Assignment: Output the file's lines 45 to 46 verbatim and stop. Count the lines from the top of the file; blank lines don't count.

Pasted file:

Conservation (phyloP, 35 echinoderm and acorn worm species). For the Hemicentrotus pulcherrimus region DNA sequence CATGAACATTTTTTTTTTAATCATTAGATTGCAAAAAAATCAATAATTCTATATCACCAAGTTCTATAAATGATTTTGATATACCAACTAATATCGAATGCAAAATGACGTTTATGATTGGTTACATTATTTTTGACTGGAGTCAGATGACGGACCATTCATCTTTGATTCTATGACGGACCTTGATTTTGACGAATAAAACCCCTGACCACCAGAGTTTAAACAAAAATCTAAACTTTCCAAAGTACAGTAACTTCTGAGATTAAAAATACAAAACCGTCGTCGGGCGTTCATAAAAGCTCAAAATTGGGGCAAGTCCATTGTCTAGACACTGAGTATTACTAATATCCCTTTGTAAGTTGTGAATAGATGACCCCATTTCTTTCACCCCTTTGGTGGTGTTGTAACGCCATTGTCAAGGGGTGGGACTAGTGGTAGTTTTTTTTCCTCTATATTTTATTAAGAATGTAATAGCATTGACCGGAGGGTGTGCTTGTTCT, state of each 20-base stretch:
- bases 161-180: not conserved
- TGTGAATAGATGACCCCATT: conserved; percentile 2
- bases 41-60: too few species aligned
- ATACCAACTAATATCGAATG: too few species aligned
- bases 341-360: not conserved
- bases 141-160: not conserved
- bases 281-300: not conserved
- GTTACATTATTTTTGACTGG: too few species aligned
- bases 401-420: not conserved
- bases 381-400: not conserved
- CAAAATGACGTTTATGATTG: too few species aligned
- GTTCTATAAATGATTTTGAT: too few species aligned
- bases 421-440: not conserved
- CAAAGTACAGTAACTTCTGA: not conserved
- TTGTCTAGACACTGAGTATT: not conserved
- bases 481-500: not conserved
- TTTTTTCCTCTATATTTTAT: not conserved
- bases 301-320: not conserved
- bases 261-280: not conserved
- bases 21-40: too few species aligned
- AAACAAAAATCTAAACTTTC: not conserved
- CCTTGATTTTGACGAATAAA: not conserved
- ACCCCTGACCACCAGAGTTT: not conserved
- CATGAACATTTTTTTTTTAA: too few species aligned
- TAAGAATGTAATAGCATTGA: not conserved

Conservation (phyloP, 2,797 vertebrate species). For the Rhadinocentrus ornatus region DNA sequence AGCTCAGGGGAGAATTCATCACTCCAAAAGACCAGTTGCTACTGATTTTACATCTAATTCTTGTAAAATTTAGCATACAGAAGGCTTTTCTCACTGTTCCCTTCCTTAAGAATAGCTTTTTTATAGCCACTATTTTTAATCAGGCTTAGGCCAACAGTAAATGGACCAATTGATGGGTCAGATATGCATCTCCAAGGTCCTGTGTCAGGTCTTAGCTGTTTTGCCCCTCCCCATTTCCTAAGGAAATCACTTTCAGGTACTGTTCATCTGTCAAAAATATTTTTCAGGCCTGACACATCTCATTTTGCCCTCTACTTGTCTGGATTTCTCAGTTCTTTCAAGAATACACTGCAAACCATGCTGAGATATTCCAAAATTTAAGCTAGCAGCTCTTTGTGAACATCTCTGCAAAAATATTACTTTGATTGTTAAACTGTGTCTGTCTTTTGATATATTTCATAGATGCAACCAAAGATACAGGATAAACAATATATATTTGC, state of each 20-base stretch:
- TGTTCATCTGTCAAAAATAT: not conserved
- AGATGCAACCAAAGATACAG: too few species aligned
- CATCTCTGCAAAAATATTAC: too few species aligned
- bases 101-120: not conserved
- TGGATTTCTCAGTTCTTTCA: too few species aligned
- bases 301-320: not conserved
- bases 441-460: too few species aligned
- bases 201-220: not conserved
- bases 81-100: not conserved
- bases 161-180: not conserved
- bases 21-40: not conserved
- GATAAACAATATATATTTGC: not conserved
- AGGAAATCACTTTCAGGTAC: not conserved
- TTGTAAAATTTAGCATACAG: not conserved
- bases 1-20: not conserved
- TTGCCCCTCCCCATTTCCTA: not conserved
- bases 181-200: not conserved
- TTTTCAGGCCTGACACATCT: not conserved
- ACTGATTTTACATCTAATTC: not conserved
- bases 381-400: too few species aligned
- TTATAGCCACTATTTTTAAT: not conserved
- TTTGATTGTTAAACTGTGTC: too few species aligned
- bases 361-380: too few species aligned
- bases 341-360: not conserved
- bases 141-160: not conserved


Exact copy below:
- TTTTCAGGCCTGACACATCT: not conserved
- ACTGATTTTACATCTAATTC: not conserved